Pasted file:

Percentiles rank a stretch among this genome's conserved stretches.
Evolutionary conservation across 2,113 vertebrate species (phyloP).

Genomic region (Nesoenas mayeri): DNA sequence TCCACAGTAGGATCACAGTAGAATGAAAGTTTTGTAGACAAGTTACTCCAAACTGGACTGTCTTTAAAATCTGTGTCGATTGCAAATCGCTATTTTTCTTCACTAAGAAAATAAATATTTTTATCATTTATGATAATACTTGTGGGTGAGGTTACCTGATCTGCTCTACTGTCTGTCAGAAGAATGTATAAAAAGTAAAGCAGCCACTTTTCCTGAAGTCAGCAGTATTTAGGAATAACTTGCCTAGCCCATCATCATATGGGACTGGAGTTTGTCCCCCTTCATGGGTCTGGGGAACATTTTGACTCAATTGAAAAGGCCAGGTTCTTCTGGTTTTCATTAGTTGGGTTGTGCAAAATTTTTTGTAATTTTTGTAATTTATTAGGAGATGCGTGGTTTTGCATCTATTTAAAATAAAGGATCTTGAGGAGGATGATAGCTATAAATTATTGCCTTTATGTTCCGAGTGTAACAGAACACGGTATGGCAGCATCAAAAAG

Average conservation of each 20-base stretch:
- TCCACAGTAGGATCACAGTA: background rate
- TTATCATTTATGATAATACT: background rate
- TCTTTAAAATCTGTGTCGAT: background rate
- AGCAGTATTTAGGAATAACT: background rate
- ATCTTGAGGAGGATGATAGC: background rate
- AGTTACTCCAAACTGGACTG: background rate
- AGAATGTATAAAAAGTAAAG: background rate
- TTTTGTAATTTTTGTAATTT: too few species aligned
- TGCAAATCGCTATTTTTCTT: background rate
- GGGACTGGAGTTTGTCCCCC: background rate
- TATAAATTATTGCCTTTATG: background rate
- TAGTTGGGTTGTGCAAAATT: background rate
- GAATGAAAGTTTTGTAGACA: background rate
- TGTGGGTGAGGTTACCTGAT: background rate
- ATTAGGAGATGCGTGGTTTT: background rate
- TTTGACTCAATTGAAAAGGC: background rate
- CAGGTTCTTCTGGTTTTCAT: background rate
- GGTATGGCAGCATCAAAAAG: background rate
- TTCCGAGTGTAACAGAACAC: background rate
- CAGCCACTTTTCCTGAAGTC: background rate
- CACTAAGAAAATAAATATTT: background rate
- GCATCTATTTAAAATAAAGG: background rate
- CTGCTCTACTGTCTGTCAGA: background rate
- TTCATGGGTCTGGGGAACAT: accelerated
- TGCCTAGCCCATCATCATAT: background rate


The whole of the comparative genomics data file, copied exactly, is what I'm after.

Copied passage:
Percentiles rank a stretch among this genome's conserved stretches.
Evolutionary conservation across 2,113 vertebrate species (phyloP).

Genomic region (Nesoenas mayeri): DNA sequence TCCACAGTAGGATCACAGTAGAATGAAAGTTTTGTAGACAAGTTACTCCAAACTGGACTGTCTTTAAAATCTGTGTCGATTGCAAATCGCTATTTTTCTTCACTAAGAAAATAAATATTTTTATCATTTATGATAATACTTGTGGGTGAGGTTACCTGATCTGCTCTACTGTCTGTCAGAAGAATGTATAAAAAGTAAAGCAGCCACTTTTCCTGAAGTCAGCAGTATTTAGGAATAACTTGCCTAGCCCATCATCATATGGGACTGGAGTTTGTCCCCCTTCATGGGTCTGGGGAACATTTTGACTCAATTGAAAAGGCCAGGTTCTTCTGGTTTTCATTAGTTGGGTTGTGCAAAATTTTTTGTAATTTTTGTAATTTATTAGGAGATGCGTGGTTTTGCATCTATTTAAAATAAAGGATCTTGAGGAGGATGATAGCTATAAATTATTGCCTTTATGTTCCGAGTGTAACAGAACACGGTATGGCAGCATCAAAAAG

Average conservation of each 20-base stretch:
- TCCACAGTAGGATCACAGTA: background rate
- TTATCATTTATGATAATACT: background rate
- TCTTTAAAATCTGTGTCGAT: background rate
- AGCAGTATTTAGGAATAACT: background rate
- ATCTTGAGGAGGATGATAGC: background rate
- AGTTACTCCAAACTGGACTG: background rate
- AGAATGTATAAAAAGTAAAG: background rate
- TTTTGTAATTTTTGTAATTT: too few species aligned
- TGCAAATCGCTATTTTTCTT: background rate
- GGGACTGGAGTTTGTCCCCC: background rate
- TATAAATTATTGCCTTTATG: background rate
- TAGTTGGGTTGTGCAAAATT: background rate
- GAATGAAAGTTTTGTAGACA: background rate
- TGTGGGTGAGGTTACCTGAT: background rate
- ATTAGGAGATGCGTGGTTTT: background rate
- TTTGACTCAATTGAAAAGGC: background rate
- CAGGTTCTTCTGGTTTTCAT: background rate
- GGTATGGCAGCATCAAAAAG: background rate
- TTCCGAGTGTAACAGAACAC: background rate
- CAGCCACTTTTCCTGAAGTC: background rate
- CACTAAGAAAATAAATATTT: background rate
- GCATCTATTTAAAATAAAGG: background rate
- CTGCTCTACTGTCTGTCAGA: background rate
- TTCATGGGTCTGGGGAACAT: accelerated
- TGCCTAGCCCATCATCATAT: background rate